On the basis of information from VA about the number of headstones and markers providedannually, as well as data on burial and cremation trends, CBO estimates that in 2023 about 48,000 eligible families would request an urn or plaque under the bill. Under current law, CBO expects that those families would forgo requesting a headstone or grave marker because they would either retain the remains or scatter them. CBO estimates that 24,000 families would choose an urn and an equal number would choose a plaque. Because the percentage of people choosing cremation is expected to increase, CBO estimates that the number of urns and plaques also would rise—to 28,000 each by 2030.
Under the bill, the families of some veterans who will have died before the bill is enacted could also request urns or plaques. Using information from VA and data on trends in burials and cremations, CBO estimates 86,000 families would request urns, and 203,000 would request plaques over the 2023-2026 period for veterans who die before the date of enactment.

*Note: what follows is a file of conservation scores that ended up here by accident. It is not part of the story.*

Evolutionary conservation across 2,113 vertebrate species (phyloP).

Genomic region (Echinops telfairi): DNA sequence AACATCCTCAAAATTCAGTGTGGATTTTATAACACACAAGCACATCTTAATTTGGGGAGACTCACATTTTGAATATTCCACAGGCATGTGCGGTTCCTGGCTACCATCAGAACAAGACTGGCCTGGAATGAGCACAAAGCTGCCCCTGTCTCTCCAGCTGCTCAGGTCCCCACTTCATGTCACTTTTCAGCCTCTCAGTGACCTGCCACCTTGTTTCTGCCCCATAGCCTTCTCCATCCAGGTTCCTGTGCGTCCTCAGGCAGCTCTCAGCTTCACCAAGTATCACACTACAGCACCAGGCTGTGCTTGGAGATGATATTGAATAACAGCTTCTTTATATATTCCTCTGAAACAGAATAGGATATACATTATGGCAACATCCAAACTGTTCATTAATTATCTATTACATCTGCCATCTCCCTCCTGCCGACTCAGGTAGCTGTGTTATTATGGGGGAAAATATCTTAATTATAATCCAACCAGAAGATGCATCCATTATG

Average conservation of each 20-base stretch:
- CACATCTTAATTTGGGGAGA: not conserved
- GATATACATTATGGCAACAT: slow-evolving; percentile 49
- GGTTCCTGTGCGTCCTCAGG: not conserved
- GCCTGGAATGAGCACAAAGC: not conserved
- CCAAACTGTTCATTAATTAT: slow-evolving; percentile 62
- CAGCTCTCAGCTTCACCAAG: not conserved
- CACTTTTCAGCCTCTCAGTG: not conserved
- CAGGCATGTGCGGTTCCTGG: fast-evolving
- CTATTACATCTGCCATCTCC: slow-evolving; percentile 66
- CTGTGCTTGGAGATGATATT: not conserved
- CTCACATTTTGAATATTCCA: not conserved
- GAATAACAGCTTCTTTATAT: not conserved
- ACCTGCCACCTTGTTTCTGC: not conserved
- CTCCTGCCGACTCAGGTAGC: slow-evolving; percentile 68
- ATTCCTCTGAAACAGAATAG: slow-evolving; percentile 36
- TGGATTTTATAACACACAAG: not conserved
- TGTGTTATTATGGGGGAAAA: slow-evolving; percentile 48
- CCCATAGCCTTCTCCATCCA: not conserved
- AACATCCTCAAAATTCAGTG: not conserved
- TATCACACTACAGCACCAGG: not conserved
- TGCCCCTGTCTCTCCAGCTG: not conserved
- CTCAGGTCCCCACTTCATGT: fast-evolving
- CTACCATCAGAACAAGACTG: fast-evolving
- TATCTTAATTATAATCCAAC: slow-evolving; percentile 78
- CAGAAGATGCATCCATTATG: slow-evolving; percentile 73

Over the 2021-2030 period, CBO estimates, 294,000 urns would be provided at an average cost of $175 each, and 410,000 plaques would be provided at an average cost of $59 each. In total, those urns and plaques would cost $76 million, CBO estimates.
Implementing section 207 would also affect discretionary spending.
Transportation to State and Tribal Cemeteries.
Under current law, VA may pay the costs for transporting the remains of deceased veterans to the nearest national cemetery. Section 201 would allow VA to pay for the costs of transporting the remains of deceased veterans to state or tribal cemeteries, up to the amount it would cost to transport those remains to the nearest national cemetery. That change would be effective beginning in 2023.